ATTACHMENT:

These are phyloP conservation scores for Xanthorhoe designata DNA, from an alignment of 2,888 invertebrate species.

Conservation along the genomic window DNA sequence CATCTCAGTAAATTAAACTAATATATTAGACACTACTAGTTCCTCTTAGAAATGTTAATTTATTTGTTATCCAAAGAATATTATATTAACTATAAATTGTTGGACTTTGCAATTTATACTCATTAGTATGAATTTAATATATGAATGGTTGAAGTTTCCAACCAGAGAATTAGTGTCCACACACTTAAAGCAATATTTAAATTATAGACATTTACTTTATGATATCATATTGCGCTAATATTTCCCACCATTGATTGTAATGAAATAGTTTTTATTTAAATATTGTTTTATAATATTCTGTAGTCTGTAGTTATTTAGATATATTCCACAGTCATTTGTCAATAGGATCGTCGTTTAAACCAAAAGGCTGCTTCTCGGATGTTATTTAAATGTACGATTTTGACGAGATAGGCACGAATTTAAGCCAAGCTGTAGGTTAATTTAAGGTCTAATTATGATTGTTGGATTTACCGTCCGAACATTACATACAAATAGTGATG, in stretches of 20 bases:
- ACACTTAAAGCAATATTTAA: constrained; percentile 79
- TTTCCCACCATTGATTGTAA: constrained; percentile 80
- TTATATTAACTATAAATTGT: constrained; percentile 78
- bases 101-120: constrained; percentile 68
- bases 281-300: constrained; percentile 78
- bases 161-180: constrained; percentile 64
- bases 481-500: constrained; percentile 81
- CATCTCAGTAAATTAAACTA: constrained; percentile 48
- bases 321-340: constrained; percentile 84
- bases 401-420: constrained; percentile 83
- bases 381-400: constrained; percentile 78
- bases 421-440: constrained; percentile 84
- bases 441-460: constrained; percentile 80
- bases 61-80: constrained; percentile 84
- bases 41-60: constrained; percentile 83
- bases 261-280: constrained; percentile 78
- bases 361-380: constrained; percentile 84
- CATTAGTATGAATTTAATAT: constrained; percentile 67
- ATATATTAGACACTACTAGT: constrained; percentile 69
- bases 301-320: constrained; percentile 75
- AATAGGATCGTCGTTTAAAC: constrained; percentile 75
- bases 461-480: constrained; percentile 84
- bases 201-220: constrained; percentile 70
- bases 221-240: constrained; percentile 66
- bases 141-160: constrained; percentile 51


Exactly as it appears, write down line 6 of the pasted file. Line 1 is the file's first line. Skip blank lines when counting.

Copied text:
- bases 101-120: constrained; percentile 68